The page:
He does check his email constantly, so he'd rather use email (and I guess enough of his co-workers comply that he's not left swearing at his phone, which he likes even less than I do).

He doesn't type as naturally as I do, so synchronous conversations don't work for him.

It's another platform to learn, and to try to pay attention to.
posted by LadyOscar at 7:42 PM on January 20 [2 favorites]


"This meeting could have been an email" -> "This email could have been a Slack message."

I'm an Old who remembers IRC (and Slack is a kind of mass-market souped-up IRC) so I'm comfortable with the idea of having an ambient space that allows different levels of attention, though with IRC you needed ways to stay logged in to scroll back.

I think Slack works especially well as a collective outboard brain, a searchable repository of emergent knowledge in its original context, the kind of stuff that wouldn't necessarily go in formal documentation but isn't part of your day-to-day work memory. (For me, it's a way to remind myself of how I addressed a broad family of issues that tend to show up months apart without obvious warning.)
posted by holgate at 7:55 PM on January 20 [1 favorite]


Slack can be very useful if properly controlled with bots and careful curation, and it serves as a decent chat client for random stuff. It also allows easy cross references as you can paste all sorts of things into it, from screenshots to video links, from document shares to MP3s, even other slack threads. It feels faster and more interactive than email, and bots can patrol it easier than email parsing for automatic processing. So with proper configuration, it can act as an organizer of workflow. But I personally was ambivalent about it. I don't like how intrusive it is, as I'd rather only check for work stuff when I'm at work, rather than be notified on everything. But I understand how people would want to use it for everything because it's there.
posted by kschang at 7:58 PM on January 20 [1 favorite]


I'm 49 and my project used Slack primarily like a chat client. I set Do Not Disturb hours and used it to keep in contact with my team in India. We only expected immediate response for a couple hours each day. Occasionally we shared documents, but mostly it was useful for adding screenshots to the conversation. I prefer it to MS Teams for chatting but Teams has better presentation tools.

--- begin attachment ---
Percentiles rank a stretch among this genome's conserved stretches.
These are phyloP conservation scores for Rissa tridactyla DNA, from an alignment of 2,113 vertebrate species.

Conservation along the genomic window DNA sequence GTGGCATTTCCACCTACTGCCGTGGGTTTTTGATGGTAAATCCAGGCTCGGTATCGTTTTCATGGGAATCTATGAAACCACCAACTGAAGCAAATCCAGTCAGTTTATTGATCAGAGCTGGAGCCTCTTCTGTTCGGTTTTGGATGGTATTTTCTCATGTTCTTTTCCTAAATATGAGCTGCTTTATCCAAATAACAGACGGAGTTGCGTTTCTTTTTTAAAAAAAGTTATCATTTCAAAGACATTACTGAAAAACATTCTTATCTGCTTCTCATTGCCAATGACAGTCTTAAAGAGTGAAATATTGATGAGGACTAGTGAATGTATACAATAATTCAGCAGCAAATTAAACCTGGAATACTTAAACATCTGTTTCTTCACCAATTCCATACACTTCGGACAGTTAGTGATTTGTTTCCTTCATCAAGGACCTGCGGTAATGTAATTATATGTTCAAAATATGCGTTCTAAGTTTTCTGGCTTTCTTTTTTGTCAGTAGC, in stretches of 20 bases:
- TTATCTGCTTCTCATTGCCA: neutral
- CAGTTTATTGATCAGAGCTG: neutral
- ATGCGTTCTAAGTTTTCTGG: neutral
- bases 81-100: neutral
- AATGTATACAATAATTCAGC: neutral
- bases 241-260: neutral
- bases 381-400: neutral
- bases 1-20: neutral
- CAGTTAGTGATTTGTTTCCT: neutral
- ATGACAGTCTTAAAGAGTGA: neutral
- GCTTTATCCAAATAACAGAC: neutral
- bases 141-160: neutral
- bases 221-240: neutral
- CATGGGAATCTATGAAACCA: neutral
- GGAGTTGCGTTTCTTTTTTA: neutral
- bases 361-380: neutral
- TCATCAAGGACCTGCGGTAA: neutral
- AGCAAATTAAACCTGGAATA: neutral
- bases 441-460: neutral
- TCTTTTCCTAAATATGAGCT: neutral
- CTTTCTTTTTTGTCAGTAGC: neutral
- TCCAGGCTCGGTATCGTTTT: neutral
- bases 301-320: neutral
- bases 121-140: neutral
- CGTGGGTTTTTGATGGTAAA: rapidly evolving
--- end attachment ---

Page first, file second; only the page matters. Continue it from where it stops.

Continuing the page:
I've seen it used in place of standups by Agile teams.
posted by irisclara at 8:14 PM on January 20 [1 favorite]


I’m 40, and surprised myself by liking slack. Major caveats: we use it as a place to dump information for various field based projects and the expected response time is hours to days. It’s nice to be able to put a couple photos in the project channel with a question from my phone, and people can look at it when they have a minute. Also good for documenting “how are we going to do this and why” conversations when you are asynchronous and not at a desk. I appreciate how granular the notifications settings are, everyone can pick what works for them.

I was worried it would be an always-on rapid-response hellscape, but it doesn’t have to be that way.
posted by momus_window at 8:15 PM on January 20


Slack is great if handled well and awful if not. Synced to my calendar, with regular periods where I pause notifications and making sure not to check it unless I’m actually working, I find it quite handy. People ask me a lot of questions that are better communicated this way than through email or a call.

I *hate* Slack when used injudiciously though. I don’t want to receive important information via Slack, or any question that requires research, or anything that puts me on the spot. I hate when people don’t understand that the “in a meeting” icon *means I’m in a fucking meeting.* It doesn’t seem like it would be that hard to judge what kind of communication should or shouldn’t happen via Slack, but there are always a few people who just don’t get it. To some extent I blame institutional communication policies for this.

I’m in my early forties for reference.
posted by aspersioncast at 8:25 PM on January 20 [1 favorite]


I'm 46, and I started using Slack with my coworkers a few years ago because at the time I was going to be the first "remote" worker for my firm although we didn't really classify me as such at the time. My closest team contacts were in a different office with my firm than I was, so during my onboarding process when I was working in the same office as them for a few months, we started experimenting with communication methods other than email and what we had as a company chat client at the time, which was tied to our phone system and didn't save messages once the window was closed. Those methods were basically Slack and Zoom, but eventually my company adopted Teams and Slack has fallen by the wayside. Just about the only things we use email for now are meeting invitations and document transfers, and I greatly prefer Slack/Teams to email for most things. Why? I work in architecture, and have a number of projects going simultaneously. Teams/Slack allows there to be a different conversation category for each project rather than an inbox of undifferentiated emails. I'm mostly sitting at my computer all day anyway, so paying attention to Slack/Teams isn't really an interruption for me. Our old chat client didn't allow posting of images, which Slack/Teams does and is really useful in my field where I can snip a portion of a drawing and ask "what's going on with the thing here?" One note is that I've disabled as many of the notifications on Teams as I can, so I only get a notification if I'm specifically mentioned, and even then it's just a red number appearing on the teams icon in my taskbar. Otherwise, I'm checking my channels often enough that I don't really need notifications, and I have a decent enough idea of what's going on in projects and our overall workflow that I can sort of predict when I might have something I need to respond to anyway.